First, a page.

The impact of culture on Texan politics
In order to understand the political environment in the state of Texas it is very important that we first understand the Texan culture. This is because a community’s culture has a major impact on the society’s political environment. The plantation culture of the Old South and the patron system are two important cultural dimensions which have shaped politics in Texas. These cultures gave rise to view that the main role of the government was in the preservation of law and order in society and that the responsibility of solving specific local issues was that of local councils. These values continue to exist and influence politics in Texas today. Scholars support their argument by pointing to how the voter turnout in Texas is lower than that of other parts of the United States.
Texas a traditionally Democratic state
With a few exceptions Texas was a Democratic state voting throughout the years until 1972. Republican support was limited to a few small pockets of communities located in the Texas Hill Country which opposed slavery. Over the years the state has produced a number of prominent politicians such as President Lyndon B. Johnson, Vice-President John Nance Garner, speaker of the House Sam Rayburn and Senator Ralph Yarborough all of which were Democrats. Interestingly however the Democrats in Texas lacked any real unity and were divided into three groups of conservatives, moderates and liberals.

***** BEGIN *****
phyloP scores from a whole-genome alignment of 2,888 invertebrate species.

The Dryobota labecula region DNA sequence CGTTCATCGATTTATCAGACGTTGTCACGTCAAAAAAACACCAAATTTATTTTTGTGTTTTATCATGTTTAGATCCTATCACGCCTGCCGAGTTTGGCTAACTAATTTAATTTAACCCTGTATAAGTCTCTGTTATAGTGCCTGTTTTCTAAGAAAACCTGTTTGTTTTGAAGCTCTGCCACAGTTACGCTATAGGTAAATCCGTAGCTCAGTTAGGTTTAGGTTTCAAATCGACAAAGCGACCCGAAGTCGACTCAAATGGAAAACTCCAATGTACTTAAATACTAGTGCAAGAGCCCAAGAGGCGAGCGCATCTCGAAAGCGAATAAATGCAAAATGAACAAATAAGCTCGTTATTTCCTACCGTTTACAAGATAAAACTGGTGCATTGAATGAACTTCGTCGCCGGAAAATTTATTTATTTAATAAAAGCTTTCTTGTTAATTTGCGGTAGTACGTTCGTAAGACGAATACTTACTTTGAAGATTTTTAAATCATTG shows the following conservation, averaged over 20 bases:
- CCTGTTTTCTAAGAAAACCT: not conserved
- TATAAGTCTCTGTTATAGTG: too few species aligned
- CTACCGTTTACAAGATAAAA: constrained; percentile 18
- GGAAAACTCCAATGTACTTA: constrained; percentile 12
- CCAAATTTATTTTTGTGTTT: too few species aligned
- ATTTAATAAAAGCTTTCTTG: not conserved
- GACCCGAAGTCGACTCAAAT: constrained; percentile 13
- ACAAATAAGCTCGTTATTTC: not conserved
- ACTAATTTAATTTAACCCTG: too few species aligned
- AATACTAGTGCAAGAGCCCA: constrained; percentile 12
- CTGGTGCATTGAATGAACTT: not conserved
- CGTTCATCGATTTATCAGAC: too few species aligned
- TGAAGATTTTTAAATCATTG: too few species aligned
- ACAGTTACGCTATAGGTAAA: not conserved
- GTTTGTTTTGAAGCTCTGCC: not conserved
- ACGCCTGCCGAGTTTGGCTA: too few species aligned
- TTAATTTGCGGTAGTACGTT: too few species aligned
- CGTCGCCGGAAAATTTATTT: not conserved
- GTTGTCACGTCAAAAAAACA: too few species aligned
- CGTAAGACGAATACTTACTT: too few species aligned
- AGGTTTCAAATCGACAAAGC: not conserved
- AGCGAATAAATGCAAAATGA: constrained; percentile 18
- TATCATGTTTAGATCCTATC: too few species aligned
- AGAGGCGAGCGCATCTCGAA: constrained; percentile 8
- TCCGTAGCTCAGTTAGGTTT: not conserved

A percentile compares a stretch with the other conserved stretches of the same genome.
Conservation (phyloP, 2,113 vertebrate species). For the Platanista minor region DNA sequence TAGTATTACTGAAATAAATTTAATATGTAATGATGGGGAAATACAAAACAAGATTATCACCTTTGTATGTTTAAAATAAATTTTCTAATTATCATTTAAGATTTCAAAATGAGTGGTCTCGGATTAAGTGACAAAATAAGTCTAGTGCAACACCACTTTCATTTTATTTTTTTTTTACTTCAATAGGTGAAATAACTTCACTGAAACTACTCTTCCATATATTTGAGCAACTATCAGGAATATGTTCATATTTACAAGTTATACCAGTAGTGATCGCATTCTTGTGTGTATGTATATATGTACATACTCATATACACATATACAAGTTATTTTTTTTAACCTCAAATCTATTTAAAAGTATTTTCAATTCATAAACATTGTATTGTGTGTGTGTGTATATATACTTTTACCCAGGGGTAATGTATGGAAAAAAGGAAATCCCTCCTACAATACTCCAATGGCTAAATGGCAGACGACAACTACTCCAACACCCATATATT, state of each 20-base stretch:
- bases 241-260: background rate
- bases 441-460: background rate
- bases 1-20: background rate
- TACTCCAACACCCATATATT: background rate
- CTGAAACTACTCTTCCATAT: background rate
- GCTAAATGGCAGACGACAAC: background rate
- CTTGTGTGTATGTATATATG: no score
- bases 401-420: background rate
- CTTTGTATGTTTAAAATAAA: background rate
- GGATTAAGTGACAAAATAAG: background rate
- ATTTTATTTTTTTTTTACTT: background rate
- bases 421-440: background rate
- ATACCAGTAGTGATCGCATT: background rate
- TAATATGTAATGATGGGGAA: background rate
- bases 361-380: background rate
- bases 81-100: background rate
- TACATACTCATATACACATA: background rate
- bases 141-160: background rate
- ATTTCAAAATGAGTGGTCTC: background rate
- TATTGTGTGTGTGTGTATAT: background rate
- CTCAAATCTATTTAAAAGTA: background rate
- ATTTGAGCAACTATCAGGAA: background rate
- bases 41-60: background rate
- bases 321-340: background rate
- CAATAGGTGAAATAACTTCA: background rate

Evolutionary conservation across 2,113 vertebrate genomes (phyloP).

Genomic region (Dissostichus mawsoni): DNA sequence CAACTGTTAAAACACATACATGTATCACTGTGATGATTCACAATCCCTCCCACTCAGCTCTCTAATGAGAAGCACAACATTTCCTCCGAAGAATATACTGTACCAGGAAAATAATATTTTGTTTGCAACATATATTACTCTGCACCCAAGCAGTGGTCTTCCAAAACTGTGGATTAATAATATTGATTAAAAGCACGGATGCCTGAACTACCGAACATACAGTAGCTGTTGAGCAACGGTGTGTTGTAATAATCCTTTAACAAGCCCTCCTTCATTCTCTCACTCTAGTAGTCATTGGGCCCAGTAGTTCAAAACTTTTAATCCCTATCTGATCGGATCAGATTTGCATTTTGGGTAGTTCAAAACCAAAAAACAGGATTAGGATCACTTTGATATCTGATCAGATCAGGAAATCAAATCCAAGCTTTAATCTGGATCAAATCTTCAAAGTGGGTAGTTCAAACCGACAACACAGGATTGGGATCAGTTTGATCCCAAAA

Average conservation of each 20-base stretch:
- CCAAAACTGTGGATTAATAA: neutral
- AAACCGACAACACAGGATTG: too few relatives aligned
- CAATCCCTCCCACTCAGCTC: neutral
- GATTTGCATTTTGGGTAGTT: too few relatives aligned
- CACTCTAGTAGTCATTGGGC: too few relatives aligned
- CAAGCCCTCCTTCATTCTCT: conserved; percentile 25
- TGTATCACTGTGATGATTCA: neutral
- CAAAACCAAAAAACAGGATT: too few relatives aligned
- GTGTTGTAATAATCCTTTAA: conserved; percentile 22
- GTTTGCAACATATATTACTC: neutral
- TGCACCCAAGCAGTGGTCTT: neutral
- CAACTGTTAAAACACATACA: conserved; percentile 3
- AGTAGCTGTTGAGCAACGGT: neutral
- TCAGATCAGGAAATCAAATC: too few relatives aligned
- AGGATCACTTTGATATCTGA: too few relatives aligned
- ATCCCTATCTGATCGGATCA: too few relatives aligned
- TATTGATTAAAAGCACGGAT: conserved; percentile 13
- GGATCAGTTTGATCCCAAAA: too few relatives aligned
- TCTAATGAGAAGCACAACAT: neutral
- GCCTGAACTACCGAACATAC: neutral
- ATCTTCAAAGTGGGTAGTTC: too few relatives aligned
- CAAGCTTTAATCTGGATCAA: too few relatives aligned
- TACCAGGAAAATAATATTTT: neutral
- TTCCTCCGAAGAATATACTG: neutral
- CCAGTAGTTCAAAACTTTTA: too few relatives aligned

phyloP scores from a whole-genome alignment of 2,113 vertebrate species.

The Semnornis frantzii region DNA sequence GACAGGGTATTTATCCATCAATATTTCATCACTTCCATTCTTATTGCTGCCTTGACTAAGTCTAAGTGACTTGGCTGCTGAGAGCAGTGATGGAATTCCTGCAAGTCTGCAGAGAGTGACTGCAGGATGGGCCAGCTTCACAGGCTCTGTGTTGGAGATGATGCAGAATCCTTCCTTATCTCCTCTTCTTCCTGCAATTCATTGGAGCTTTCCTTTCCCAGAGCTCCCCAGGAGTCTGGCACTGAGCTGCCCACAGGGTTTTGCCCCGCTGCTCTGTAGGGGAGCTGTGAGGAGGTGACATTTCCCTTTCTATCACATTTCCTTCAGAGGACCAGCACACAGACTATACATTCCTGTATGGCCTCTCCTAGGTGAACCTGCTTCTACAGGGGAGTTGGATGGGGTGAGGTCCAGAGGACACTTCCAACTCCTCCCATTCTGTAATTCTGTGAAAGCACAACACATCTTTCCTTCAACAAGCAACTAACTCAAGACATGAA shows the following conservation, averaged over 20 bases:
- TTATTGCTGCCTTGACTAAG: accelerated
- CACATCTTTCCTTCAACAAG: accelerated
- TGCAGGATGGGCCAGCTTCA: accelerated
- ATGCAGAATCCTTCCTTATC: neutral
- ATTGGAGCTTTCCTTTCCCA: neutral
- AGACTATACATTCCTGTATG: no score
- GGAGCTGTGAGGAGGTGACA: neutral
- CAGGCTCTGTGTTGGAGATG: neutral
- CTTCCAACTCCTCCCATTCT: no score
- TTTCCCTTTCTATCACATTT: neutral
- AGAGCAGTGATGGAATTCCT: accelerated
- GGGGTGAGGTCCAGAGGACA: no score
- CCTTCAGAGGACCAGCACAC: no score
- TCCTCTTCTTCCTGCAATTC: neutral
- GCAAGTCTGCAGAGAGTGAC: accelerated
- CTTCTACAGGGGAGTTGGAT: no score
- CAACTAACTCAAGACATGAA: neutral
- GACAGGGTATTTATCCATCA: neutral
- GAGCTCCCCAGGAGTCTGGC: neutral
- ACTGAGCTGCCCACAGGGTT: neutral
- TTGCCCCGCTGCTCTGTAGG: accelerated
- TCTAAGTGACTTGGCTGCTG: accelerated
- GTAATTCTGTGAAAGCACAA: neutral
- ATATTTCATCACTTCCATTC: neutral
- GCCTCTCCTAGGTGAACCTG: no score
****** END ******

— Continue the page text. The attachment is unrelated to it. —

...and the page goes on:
The growth of the Republicans
The rise of the Republican Party’s influence in the state of Texas began in the 1960’s and originated in the rural communities of Dallas and Houston. The subsequent presidential victories of George H. W. Bush and congressman John Tower are an excellent example of this growth in Republican power. On a national level the two major political parties of the U.S. became increasingly divided with Democrats adopting more and more liberal outlooks to politics and Republicans becoming increasingly conservative in their approach. This played a major role in the rise of Republican power in the state of Texas which was and continues to be conservative as a whole with few exceptions such as the city of Austin which residents of other parts of Texas sarcastically label as the “People’s Republic of Austin”. Conservative Democrats began to leave their party to join forces with the increasingly more conservative Republicans. The situation has resulted in many Democrats believing that they can no longer win in the state of Texas. When Ann Richards lost her position as Governor of Texas to George W. Bush it ended a 120 year era of Democratic control over the governorship. Later in 2002 the Republicans took control of the House of Representatives yet again showing the growing power of Republicans in Texas.
The situation as it exists currently shows Republicans in majority at all Texas statewide offices, both houses of the legislature and with a clear majority in the congressional delegation. With a few exceptions (such as the city of Austin) Texas today is firmly in Republican control.